Sweden’s new migration law comes into forceSvetoslav Stefanov
Sweden's new migration legislation comes into effect on 20 July, replacing temporary legislation introduced five years ago to bring down the unprecedented number of asylum requests at the time, news wires reported. The bill, which was put forward by the government in late April, was approved by the parliament in June.
One part of the new law, for example, makes residence permits for asylum seekers limited in time instead of permanent. Since the temporary law was introduced temporary permits have been the norm in Sweden, but before that permanent permits were the default since 1984. It also brings in exceptions from family maintenance requirements for Swedish and EU/EEA citizens who wish to bring their partner to Sweden.
A requirement for Swedish language skills in order to receive a permanent residence permit was floated as part of the legislative work on the migration bill, but this hasn’t made it into law. The original proposal states that these should be introduced at some point, but they are not yet an official requirement, so it is unclear how these skills will be tested and measured.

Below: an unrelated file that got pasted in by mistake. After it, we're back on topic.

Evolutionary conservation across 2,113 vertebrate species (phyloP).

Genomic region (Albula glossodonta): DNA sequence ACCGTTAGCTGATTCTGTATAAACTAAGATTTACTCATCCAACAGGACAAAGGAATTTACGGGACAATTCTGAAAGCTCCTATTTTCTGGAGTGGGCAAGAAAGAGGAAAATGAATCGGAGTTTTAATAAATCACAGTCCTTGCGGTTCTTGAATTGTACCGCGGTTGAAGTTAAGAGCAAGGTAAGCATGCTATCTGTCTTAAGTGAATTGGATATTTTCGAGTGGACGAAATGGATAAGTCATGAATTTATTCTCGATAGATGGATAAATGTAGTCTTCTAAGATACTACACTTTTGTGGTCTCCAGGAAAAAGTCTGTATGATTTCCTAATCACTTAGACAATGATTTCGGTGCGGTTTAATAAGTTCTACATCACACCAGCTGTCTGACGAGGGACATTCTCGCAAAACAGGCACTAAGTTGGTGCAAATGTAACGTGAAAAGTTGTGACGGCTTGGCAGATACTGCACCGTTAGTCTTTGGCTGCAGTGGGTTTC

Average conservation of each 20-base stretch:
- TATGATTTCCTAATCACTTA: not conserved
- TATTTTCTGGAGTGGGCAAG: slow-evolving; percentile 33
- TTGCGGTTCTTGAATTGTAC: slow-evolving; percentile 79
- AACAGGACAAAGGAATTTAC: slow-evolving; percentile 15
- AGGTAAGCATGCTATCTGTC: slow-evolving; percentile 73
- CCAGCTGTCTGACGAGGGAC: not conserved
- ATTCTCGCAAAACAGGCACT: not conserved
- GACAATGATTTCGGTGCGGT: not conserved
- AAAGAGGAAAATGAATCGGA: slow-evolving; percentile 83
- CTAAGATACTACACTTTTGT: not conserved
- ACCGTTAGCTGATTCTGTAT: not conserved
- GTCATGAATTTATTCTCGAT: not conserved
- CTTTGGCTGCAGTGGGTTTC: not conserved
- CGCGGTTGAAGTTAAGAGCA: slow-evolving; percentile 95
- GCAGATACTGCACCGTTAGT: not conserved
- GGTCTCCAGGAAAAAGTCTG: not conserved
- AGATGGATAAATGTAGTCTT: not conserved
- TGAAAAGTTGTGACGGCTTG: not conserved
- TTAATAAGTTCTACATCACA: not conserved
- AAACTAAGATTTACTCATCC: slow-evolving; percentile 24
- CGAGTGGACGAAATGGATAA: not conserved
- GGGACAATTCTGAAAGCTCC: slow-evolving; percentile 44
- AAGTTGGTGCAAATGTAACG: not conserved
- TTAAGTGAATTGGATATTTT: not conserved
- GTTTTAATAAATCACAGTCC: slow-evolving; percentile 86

Initially, the plan was to pass a law that had a broader political consensus behind it. A Migration Committee was set up with representatives from each party and a mandate to come up with ideas for a “humane, legally certain and effective” migration policy to replace the temporary laws introduced in 2016.
But the talks were fraught, with immigration a core issue for most of the parties and widely disparate views on the best way forward. So the proposals brought forward by the committee were less extensive than expected; after cross-party talks broke down, the final report was made up of more than 20 proposals rather than a comprehensive policy, each one supported by a different combination of parties.
The junior government coalition partner, the Green Party, was not happy with many of the proposals, in particular a proposed cap on the number of asylum seekers who can enter Sweden each year.
So the government put forward a new bill, based on the committee’s suggestions but with some notable differences, including no cap on asylum seeker numbers. The Green Party also pushed through rules that mean that people who are not eligible for asylum may in some cases be allowed to stay in Sweden on compassionate grounds.